Sphinxes make opera lovers sing THE LOS ANGELES opening-night performance of "Aida," marking the beginning of opera season, transported guests to a time of sphinxes and sarcophagi.
About 1,000 of the opera's attending guests purchased premium tickets, admitting them to the opera association's fund-raising dinner held afterward Sept. 6 in the plaza of the Performing Arts Center of Los Angeles County. Cindy Wiedenheft, creative director of Los Angeles-based EventWorks, along with Janet Elkins, president, and Ted Bowers, executive vice president and technical director, created the Egyptian-themed event.
As guests entered the plaza, they walked through a custom-built, 18-foot-tall pyramid. Inside, the pyramid featured authentic-looking tomb wall paintings.
Because of strict fire regulations, the tented kitchen had to be divided in two, flanking either side of the pyramid. Wiedenheft drew attention away from the tents by leading guests down a palm-lined walkway through the pyramid to the plaza. At the end of the walkway, Wiedenheft placed a mummy peering out of its sarcophagus. "Having the long, narrow walkway worked to our benefit," Wiedenheft says. "If you saw the [mummy] down there, you couldn't quite make out what it was until you got there."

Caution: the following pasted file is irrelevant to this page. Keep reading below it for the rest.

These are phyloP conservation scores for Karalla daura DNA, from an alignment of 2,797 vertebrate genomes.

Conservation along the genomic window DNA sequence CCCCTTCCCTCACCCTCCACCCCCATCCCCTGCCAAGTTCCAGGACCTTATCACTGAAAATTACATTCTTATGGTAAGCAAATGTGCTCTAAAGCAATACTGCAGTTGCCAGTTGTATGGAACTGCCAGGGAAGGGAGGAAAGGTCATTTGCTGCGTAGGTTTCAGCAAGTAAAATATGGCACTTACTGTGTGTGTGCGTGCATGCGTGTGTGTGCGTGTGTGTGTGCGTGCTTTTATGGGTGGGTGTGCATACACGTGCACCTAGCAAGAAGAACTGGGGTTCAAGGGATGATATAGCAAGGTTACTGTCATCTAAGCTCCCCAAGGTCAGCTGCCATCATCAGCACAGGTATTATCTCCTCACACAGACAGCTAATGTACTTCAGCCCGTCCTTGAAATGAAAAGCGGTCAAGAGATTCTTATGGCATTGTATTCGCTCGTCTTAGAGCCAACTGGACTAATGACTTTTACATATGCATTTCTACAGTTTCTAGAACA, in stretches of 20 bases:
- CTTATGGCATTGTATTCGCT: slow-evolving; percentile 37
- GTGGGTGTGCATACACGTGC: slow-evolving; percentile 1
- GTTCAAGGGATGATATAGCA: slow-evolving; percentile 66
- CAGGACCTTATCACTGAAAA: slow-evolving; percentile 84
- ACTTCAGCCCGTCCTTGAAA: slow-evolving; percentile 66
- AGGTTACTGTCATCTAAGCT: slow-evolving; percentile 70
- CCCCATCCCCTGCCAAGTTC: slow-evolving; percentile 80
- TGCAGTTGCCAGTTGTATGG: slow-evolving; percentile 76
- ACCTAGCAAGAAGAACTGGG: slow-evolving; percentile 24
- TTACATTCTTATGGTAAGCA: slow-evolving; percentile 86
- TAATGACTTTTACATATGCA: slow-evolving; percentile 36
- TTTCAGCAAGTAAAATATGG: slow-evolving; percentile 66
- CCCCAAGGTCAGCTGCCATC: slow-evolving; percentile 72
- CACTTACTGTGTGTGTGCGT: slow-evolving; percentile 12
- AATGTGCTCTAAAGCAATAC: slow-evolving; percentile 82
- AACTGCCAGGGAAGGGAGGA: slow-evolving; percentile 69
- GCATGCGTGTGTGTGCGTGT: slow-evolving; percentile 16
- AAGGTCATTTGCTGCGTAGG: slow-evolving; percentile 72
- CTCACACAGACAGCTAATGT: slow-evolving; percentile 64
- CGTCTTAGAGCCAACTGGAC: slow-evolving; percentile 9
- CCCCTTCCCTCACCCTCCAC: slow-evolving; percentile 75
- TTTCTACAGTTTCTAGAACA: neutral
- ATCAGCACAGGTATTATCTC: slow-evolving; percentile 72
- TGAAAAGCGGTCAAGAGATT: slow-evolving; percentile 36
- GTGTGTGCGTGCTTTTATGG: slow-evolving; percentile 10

Each of the 90 72-inch rounds, supplied by Rancho Dominguez, Calif.-based Abbey Event Services, featured a different centerpiece. Wiedenheft used varied combinations of flowers, natural grasses and golden idols to add individuality to each table. The Los Angeles division of Chicago-based BBJ Linens provided custom-made napkins of fabric with a hieroglyphic motif to complement the golden basketweave pattern of the table linens.
A short walk took guests on a long trip. As Wiedenheft says, "Guests were transported from an opera house in L.A. through a pyramid into Egypt."